Mumbai, Sep 28 (IANS) She is the diva of Indian playback who symbolises honour and success. Lata Mangeshkar turns 90 on September 28, with the buzz gathering that she is getting ready to record a new song. Reportedly, Prasoon Joshi has penned the song.
Joshi is among rare people from among the music fraternity who get to work with Lata nowadays. However, there was a time in her active years, when they fell over each other for her dates. Truth be acknowledged, while her hard work and unmatched talent matters above all, the creative efforts of Bollywood’s numerous composers with whom Lata collaborated with over the decades cannot be glossed over.
You cannot talk of Lata, for instance, and not mention Madan Mohan. “Lag jaa gale” , “Aap ki nazron ne samjha” and “Mera saaya saath hoga” are but a few chosen gems among hundreds of priceless ones that Madan Mohan created for Lata.
Madan Mohan’s rich repertoire, which also gave classics such as “Naina barse rimjhim rimjhim” and “Milo na tum toh hum ghabrayein”, remains one of the definitive collections that a Lata fan would choose from, when it comes to picking numbers that define her nuanced vocal prowess and range.
It was Lata, actually, who had named Madan Mohan the “Ghazal ka Shehzadaa” or the Prince of Ghazals. At a concert in the nineties, speaking of challenging assignments in her career, Lata had spoken about how tough it always was, to master a Madan Mohan number.
By the fifties, of course, every top composer in Bollywood reserved their best songs for Lata. The duo of Shankar-Jaikishan was among the industry’s top draws, among prominent filmmakers who frequently collaborated with them was Raj Kapoor. By his own admission, RK couldn’t imagine a soundtrack of a new film without Lata’s voice in it.
The songs Shankar-Jaikishen created for RK’s films were mostly like the Showman’s cinema itself — simplistic yet classy, and created to stand the test of time without getting too complex. “Pyaar hua iqraar hua”, “Yeh raat bheegi bheegi”, “Ab raat guzarnewaali hai”, “Aaja sanam madhur chandni mein hum”, “Main kya karoon Ram” and “Raja ki aayegi baarat” are but a few Lata hits Shankar-Jaikishen created for Lata in Kapoor’s films.
But the duo excelled with Lata compositions even in films outside the RK banner. “Ajeeb daastan hai yeh”, “Gumnaam hai koi”, “Yaad kiya dil ne”, “Sayonara”, “Ehsaan tera hoga mujh par” could be random picks to describe the sheer diversity of Shankar-Jaikishen’s music, duly brought to life by Lata’s voice.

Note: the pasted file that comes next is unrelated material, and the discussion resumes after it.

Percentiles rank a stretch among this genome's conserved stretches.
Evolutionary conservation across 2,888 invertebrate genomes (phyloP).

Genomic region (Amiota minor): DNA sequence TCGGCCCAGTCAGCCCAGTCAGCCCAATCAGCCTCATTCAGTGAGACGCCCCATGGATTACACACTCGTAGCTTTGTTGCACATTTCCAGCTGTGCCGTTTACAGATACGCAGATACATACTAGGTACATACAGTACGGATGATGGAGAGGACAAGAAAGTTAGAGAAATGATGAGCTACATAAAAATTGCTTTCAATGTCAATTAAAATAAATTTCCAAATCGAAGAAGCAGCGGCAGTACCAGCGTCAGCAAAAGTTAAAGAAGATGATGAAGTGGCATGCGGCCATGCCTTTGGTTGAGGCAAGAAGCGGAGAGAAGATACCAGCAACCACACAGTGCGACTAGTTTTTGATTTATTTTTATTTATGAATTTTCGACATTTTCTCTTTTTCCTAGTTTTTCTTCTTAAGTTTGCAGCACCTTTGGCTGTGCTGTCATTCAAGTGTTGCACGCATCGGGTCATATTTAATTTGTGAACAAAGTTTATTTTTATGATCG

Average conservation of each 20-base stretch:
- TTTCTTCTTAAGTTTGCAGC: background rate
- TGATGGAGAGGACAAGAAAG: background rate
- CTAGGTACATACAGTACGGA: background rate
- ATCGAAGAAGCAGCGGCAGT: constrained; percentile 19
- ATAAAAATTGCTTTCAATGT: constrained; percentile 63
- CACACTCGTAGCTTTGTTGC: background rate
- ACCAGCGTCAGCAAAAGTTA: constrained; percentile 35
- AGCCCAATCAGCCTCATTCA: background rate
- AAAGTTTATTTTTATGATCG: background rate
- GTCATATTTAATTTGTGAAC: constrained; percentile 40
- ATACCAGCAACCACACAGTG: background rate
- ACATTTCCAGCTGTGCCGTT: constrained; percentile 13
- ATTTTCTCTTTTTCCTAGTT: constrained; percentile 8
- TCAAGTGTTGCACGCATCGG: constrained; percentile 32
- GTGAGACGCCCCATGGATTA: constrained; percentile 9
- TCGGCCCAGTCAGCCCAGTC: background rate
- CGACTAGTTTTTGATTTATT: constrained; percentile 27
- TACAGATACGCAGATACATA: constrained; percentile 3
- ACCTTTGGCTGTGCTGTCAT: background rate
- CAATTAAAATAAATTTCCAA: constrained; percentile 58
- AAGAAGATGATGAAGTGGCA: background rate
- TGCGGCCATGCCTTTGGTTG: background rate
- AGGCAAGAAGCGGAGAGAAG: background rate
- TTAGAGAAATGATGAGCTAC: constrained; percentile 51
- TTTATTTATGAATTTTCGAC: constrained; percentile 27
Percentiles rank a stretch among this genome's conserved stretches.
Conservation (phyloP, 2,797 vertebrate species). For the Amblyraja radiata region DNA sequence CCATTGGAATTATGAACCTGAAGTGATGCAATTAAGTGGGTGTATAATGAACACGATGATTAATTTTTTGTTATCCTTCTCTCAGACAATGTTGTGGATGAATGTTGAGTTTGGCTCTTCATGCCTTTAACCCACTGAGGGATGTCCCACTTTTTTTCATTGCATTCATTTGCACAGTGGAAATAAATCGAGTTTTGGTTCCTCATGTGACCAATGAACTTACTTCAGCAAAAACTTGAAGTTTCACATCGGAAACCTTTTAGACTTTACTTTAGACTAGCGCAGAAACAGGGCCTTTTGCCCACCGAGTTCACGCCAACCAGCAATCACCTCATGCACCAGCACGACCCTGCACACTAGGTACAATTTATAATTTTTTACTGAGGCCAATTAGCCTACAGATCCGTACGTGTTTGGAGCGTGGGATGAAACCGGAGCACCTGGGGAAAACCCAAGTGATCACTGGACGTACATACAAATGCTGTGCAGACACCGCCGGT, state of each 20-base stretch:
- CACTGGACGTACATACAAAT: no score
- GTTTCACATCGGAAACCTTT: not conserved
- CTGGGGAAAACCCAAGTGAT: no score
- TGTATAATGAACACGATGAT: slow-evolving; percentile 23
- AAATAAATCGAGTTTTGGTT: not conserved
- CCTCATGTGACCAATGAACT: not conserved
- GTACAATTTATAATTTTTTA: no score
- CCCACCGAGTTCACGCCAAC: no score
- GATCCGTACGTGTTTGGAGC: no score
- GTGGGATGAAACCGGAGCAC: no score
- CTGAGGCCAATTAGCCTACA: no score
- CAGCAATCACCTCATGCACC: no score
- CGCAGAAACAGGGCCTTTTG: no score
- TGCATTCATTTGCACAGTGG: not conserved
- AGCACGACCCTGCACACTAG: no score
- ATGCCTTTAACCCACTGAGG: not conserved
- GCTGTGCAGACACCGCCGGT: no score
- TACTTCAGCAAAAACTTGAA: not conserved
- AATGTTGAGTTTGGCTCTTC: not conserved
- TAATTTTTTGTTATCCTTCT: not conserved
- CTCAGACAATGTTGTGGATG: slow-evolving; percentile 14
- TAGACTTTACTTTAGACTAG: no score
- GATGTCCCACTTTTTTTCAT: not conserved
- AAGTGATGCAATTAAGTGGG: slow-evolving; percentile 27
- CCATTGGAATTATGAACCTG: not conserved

Lata marvelled rendering these songs, just as she was at home with the intricate idiom of Naushad or Salil Chowdhury. She was unstoppable by this time, having proved it all for a host of composers with a variety of USPs. She belted out the cabaret number “Main ek ladki” for Laxmikant Pyarelal in “Nirmaan” with the same prowess as she had belted out ‘Aye maalik tere bande hum” in “Do Aankhen Barah Haath” for Vasant Desai.
With S.D. Burman, Lata got to prove her prowess at playing with authentic earthy notes. Bollywood’s king of folk created tunes as unforgettable as “Ab ke sajan saawan mein”, “Teri bindiya re”, “Aaj phir jeene ki tamanna hai”, “Tere mere milan ki yeh raina”, “Chupke chupke chal re purvaiya”, “Gaata rahe mera dil”, “Rangeela re”, and “Piya tose naina laage re”, among numerous other hits.
C. Ramchandra, Hemant Kumar, Khayyam, Anil Biswas, Ravi, Sajjad Hussain, Roshan, Laxmikant-Pyarelal, Kalyanji-Anandji, Vasant Desai, Sudhir Phadke, Hansraj Behl and Usha Khanna were other prominent composers who are credited with a vast gamut of songs that have gone onto creating the Lata impact on Indian cinema.
There were the lesser known names, too. The likes of Husnlal, Bhagatram and Amarnath who may have delivered a few films, but their contribution cannot be negated. Bhagatram, particularly, is recalled even today, for his score in films like “Meena Bazaar”, and “Afsana”.
The scene started changing from melody to beat in the seventies. It was an era when Asha Bhosle zoomed to prominence as never before. Bollywood was learning to experiment with unconventional voices as Usha Uthup, Nazia Hassan and Preeti Sagar. Music was changing, with western influence creeping more than before.
Even love songs needed melody, by the time R.D. Burman and Rajesh Roshan made it to the scene.
If Lata managed to survive, it is owing to her sheer power of perfection as a singer, and unique qualities.
The versatile R.D. Burman — Pancham to the industry and his fans — was ever-ready with that special tune for Lata in his films, despite his known preference for Asha Bhosle. He crafted tunes as diverse as “Baahon mein chale aao”, “Tere bina zindagi se koi”, “Gum hai kisi ke pyar mein”, “Tujhse naaraz nahin zinbdagi”, “Naam gum jayega”, “Chadhti jawaani meri chaal mastani” and “Dekho maine dekha hai” to celebrate the genius of Lata.
Few later-day composers have lived up to the legacy of Lata Mangeshkar. One can think of A.R. Rahman. The song “Jiya jale” in “Dil Se” automatically comes to mind. Indeed, only a handful of songs that she has sung in recent decades measure up to the compositions of the past. Jatin-Lalit’s numbers in “Dilwale Dulhania Le Jayege” — particularly “Tujhe dekha to yeh jaana sanam” — have stood the test of time for their romantic mellifluence. Ramlaxman scored their greatest hit ever with the Lata-voiced “Didi tera dewar deewana” in “Hum Aapke Hain Koun”.